Wayfair Tax Update – Physical Presence No Longer Required for State Tax
July 3, 2018
On June 21, 2018, the United States Supreme Court held in Wayfair v. South Dakota, that physical presence is not required in order for a state to impose sales tax collection obligations. The U.S. Supreme Court found that there is “substantial nexus” for retailers when they meet the thresholds of $100,000 of sales or 200 transactions per year requiring them to collect and remit sale and use tax under the South Dakota law at issue.
This ruling specifically overturned two prior U.S. Supreme Court cases, Quill (1992) and Bellas Hess (1967) that had required physical presence in a state before imposing sales and use tax collection and remittance obligations.
The overturning of those cases by the opinion today means that the dozen or so states that currently have laws on their books specifying that retailers have sales and use tax remittance obligations when they exceed a threshold of sales volume or number of transactions are valid and enforceable. The strong statement by the Court will probably also embolden other states to act to create similar laws for use in funding their states.
This is a massive change for state tax, so now is a time to be thinking about your footprint and your tax filing obligations.
Sales and Use Taxes
For sellers of tangible personal property, this means that you need to start preparing to file in multiple jurisdictions. What you need to be looking at more closely:
- Taxability of your products, as this can vary state to state
- Any potential exemptions that apply, and your processes for tracking these
- Getting your systems and processes ready to comply
- The taxabilty of those products and services. Digital goods may be taxable as tangible personal property, and services are already subject to sales tax in some states.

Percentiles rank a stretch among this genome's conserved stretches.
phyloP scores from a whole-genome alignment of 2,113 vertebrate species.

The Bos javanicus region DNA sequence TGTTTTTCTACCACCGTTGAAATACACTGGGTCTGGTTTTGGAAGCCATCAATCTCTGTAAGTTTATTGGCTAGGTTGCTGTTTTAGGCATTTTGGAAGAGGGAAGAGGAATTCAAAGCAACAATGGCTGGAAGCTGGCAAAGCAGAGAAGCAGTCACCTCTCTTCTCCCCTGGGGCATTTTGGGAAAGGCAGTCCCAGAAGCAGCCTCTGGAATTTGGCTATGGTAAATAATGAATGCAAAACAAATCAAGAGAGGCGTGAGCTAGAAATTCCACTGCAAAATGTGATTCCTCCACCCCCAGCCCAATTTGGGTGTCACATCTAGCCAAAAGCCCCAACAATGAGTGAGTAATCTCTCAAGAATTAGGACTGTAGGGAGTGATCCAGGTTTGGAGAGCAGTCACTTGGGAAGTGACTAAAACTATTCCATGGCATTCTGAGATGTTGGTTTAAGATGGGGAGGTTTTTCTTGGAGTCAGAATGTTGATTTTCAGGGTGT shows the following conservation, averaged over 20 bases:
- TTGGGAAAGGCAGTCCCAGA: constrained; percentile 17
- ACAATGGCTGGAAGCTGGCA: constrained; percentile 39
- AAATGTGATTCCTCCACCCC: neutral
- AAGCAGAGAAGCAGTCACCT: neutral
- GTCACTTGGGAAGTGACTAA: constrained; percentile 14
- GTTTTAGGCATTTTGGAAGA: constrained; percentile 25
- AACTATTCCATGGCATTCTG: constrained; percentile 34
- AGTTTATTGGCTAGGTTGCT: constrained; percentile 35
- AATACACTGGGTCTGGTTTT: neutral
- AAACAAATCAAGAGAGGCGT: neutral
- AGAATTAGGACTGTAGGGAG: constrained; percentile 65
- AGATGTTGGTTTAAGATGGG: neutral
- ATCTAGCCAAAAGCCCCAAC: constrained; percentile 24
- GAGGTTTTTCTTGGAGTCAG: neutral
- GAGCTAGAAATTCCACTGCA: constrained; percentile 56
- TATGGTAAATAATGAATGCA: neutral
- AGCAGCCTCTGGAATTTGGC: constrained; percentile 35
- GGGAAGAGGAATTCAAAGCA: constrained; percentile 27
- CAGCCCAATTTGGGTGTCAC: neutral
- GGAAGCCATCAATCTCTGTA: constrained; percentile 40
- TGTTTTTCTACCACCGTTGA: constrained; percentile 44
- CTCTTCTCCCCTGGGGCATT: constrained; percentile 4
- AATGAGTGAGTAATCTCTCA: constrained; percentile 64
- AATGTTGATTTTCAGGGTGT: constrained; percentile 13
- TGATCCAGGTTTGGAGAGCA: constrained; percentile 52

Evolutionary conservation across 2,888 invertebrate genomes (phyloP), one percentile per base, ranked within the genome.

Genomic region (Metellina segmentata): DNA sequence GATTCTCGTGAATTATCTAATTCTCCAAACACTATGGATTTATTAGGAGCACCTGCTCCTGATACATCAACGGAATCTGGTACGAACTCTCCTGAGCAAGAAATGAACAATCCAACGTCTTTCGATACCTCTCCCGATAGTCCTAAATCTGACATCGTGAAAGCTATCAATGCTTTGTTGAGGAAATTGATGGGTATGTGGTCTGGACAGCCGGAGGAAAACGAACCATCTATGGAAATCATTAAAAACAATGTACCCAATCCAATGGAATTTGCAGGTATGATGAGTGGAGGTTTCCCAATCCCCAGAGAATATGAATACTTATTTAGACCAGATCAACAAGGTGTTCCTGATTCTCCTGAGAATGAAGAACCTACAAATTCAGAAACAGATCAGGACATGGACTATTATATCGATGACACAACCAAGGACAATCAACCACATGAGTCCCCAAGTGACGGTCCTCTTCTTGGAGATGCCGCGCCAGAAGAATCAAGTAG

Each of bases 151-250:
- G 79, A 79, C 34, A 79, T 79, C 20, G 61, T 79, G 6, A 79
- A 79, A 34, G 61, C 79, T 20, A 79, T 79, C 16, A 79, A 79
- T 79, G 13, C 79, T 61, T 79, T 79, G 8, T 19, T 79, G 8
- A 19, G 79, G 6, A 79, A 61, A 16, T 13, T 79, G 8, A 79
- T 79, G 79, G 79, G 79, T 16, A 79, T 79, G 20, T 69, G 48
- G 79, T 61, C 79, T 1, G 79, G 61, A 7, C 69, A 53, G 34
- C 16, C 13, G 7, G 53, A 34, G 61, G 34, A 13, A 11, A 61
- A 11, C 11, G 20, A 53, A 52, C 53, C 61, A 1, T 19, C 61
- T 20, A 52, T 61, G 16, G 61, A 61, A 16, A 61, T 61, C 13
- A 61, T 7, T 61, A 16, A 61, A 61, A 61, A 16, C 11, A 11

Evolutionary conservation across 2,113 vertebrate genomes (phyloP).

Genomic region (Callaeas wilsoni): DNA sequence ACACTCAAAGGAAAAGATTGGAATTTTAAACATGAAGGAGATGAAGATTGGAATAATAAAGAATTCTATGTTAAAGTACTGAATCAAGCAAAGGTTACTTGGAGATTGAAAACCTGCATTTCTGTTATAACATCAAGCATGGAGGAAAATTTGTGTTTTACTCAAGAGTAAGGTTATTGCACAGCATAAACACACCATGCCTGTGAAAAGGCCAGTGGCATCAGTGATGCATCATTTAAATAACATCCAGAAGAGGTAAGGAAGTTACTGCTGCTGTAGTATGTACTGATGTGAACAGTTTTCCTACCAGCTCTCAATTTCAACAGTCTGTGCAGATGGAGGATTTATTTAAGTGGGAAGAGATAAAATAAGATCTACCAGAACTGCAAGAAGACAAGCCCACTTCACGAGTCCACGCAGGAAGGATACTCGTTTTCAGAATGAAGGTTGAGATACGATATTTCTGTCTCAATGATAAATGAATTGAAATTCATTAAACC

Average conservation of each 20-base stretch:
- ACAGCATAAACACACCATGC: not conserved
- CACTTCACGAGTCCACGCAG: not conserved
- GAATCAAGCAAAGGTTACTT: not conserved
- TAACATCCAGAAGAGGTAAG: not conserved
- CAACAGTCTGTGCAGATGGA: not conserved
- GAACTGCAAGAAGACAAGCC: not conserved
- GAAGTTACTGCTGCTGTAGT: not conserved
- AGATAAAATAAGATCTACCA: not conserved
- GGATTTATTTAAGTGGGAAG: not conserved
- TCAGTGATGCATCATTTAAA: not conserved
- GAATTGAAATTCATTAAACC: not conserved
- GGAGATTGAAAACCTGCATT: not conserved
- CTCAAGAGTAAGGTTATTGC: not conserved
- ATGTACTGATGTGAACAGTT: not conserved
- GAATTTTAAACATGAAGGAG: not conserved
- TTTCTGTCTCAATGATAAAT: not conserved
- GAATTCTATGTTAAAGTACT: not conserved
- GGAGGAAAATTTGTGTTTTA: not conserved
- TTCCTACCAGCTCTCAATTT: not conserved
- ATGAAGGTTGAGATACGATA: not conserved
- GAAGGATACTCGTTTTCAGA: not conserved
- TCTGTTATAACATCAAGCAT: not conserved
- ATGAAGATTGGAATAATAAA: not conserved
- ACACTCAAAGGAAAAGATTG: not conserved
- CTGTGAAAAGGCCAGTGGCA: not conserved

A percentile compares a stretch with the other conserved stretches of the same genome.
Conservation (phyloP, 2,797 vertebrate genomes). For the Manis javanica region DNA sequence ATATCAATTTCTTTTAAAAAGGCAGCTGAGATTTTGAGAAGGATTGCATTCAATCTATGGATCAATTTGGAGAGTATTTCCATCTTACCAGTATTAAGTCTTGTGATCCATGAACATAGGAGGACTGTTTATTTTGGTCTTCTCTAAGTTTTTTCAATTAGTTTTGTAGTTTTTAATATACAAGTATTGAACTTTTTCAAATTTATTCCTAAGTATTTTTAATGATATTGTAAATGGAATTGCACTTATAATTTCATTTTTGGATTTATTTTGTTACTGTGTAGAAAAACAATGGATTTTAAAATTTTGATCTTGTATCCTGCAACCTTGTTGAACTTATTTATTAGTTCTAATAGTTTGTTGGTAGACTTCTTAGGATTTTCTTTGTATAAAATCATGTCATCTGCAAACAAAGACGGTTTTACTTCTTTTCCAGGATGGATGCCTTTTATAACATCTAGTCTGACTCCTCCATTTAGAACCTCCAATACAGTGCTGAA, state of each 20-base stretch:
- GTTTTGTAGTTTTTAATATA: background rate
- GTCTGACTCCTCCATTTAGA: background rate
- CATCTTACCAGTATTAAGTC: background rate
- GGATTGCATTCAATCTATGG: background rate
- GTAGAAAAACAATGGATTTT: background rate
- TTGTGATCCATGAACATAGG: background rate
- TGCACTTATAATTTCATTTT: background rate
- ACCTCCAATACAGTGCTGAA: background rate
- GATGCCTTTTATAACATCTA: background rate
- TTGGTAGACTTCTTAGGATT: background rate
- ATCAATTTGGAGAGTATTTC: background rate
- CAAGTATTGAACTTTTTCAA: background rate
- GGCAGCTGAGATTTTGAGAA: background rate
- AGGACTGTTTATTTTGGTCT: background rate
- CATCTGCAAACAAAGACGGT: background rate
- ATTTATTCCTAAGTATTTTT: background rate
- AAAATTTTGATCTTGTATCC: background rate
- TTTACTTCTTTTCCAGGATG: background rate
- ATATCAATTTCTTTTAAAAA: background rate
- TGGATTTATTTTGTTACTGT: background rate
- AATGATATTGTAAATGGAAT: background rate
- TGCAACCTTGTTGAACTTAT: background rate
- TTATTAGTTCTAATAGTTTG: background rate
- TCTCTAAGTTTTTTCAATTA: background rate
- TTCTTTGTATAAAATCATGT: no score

- The sourcing of those sales. The rules may differ substantially from income tax rules, and this matters much more now that lack of physical presence in states does not deter imposition of sales tax on those type of transactions.
Income/Franchise/Business Activity Taxes
The ruling also impacts the ability of states to impose these taxes, as the holding on the “substantial nexus” threshold also applies for income/franchise and business activity taxes.
While not part of the holding, for the 30 plus states that currently have “economic presence” nexus standards for filing obligations, but have not already outlined a sales threshold for filing obligations, the 200 transactions found to be adequate for “substantial nexus” in this case should be a wake- up call for all to look at where they should be filing. While often the analysis as to whether to file in those states has contemplated a dollar volume of sales, this potentially low threshold should concern those that did not file in other states because of a low dollar volume of states and no physical presence.
Here too, sourcing will be important for those that sell digital goods and services to determine the extent of their presence in the state, especially because Public Law 86-272, which prevents income tax on sellers of tangible personal property when they have limited activity in a state, does not apply to these sellers.
Our expert team at Geffen Mesher is ready and prepared to help navigate these changes for your business.
Please reach out to Ashley Klaus, Senior Tax Manager at 503-445-3473, email@example.com or your Geffen Mesher representative.